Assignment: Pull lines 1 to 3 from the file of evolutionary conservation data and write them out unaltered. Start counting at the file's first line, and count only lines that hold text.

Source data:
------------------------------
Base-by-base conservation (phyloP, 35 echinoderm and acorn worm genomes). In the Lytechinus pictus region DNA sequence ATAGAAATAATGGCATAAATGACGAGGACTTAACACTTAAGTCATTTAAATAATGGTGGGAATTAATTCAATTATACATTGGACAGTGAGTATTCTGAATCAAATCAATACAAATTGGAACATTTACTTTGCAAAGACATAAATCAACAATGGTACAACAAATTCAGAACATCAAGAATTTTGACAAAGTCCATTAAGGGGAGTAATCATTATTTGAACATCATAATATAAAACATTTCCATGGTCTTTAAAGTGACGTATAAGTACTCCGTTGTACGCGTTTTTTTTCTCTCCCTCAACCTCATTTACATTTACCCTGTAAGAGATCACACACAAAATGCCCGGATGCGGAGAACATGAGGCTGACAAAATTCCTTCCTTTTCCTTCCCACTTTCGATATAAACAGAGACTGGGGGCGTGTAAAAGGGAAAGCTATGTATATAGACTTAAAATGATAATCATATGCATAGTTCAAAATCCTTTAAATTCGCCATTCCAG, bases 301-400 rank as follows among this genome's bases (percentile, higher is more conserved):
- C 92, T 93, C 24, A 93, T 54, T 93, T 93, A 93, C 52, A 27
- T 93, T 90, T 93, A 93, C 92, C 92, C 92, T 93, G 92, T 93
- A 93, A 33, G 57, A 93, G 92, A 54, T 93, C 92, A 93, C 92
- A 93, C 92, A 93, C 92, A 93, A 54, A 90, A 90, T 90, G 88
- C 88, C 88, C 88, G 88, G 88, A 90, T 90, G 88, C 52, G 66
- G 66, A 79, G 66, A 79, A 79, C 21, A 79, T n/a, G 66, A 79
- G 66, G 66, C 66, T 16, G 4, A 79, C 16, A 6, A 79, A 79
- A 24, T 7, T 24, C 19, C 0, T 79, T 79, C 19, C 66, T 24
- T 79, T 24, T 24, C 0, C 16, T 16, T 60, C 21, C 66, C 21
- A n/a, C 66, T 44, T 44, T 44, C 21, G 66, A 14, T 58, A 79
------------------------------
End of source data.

Base-by-base conservation (phyloP, 35 echinoderm and acorn worm genomes). In the Lytechinus pictus region DNA sequence ATAGAAATAATGGCATAAATGACGAGGACTTAACACTTAAGTCATTTAAATAATGGTGGGAATTAATTCAATTATACATTGGACAGTGAGTATTCTGAATCAAATCAATACAAATTGGAACATTTACTTTGCAAAGACATAAATCAACAATGGTACAACAAATTCAGAACATCAAGAATTTTGACAAAGTCCATTAAGGGGAGTAATCATTATTTGAACATCATAATATAAAACATTTCCATGGTCTTTAAAGTGACGTATAAGTACTCCGTTGTACGCGTTTTTTTTCTCTCCCTCAACCTCATTTACATTTACCCTGTAAGAGATCACACACAAAATGCCCGGATGCGGAGAACATGAGGCTGACAAAATTCCTTCCTTTTCCTTCCCACTTTCGATATAAACAGAGACTGGGGGCGTGTAAAAGGGAAAGCTATGTATATAGACTTAAAATGATAATCATATGCATAGTTCAAAATCCTTTAAATTCGCCATTCCAG, bases 301-400 rank as follows among this genome's bases (percentile, higher is more conserved):
- C 92, T 93, C 24, A 93, T 54, T 93, T 93, A 93, C 52, A 27
- T 93, T 90, T 93, A 93, C 92, C 92, C 92, T 93, G 92, T 93